In the the run up to next week’s IAJGS International Conference on Jewish Genealogy
in Boston, expect various groups to be releasing new databases to help Jewish genealogists. One new database that was just released is JewishGen’s Memorial Plaque Database
. Organized by Nolan Altman, the database is an attempt to gather all the information on memorial plaques found in synagogues and other Jewish institutions. Many synagogues plague a plaque on their wall for each member who dies, to record their yahrzeit date (the day a family member says kaddish for them). These plaques contain very important information for Jewish genealogists, including the person’s name (in the US usually in English and Hebrew), and in most cases the name of the father of the deceased (at least in Hebrew).
When synagogues close, these plaques with their unique information are frequently thrown out, although sometimes are put up in other synagogues or institutes. Collecting the information from these plaques now is a great effort, and something whose time has come. There has been discussion for years about collecting this information from various people involved in Jewish genealogy, so kudos to JewishGen for taking up the gauntlet and getting the project started.
|Section of a memorial wall from Lowell, MA|
For the launch of the database, there are nearly 30,000 names listed. These come from the US, Israel and Canada. About half of the names collected so far come from the Boston area, whose local Jewish genealogy group made an effort to collect the names in the run up to the conference, and collected 16,000 names from 30 different institutions.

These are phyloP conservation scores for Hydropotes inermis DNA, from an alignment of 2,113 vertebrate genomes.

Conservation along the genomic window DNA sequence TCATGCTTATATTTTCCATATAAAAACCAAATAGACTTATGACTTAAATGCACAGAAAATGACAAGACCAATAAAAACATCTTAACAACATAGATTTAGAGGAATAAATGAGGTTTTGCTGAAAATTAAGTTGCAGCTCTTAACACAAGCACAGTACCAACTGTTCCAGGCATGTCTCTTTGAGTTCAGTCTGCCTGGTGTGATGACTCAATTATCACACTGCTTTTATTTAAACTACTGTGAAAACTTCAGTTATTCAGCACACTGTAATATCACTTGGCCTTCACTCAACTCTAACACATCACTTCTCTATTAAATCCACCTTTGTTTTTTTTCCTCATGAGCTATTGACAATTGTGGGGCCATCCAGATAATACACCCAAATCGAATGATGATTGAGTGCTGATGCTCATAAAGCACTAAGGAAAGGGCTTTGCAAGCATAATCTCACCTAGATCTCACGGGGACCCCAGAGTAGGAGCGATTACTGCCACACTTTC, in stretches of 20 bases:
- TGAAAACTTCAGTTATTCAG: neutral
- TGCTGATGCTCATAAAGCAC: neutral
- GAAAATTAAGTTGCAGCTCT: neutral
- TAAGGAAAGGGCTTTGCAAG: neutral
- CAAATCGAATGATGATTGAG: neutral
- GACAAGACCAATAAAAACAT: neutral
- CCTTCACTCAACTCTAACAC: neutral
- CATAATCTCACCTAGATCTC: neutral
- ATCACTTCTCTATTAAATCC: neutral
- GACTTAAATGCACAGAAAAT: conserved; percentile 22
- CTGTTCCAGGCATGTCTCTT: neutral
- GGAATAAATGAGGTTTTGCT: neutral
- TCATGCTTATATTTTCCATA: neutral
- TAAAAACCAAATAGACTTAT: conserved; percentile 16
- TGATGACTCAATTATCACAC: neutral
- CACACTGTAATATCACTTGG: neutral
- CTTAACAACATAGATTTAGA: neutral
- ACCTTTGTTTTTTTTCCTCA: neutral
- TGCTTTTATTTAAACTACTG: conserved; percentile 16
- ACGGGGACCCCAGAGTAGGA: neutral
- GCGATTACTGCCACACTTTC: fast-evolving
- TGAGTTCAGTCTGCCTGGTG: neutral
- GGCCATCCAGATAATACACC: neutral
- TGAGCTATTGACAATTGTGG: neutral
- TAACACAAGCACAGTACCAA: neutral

If you’re interested in photographing and indexing the memorial plaques in your local synagogue, you can do so and contribute the data to this effort. Synagogues who want to contribute this information to the database can add information about their synagogue to the memorial plaque web site, in order to get traffic from those people searching for family members.
My only concern with the database right now is that the images they provide are not big enough to read the information directly from the photographs. Many times relatives are grouped together in these memorial walls, and it would be useful to see the images in higher resolution so one could read all the plaques and see who is located nearby on the wall. Hopefully this can be remedied in the future.
For more information, go to the web site
, or contact the project coordinator, Nolan Altman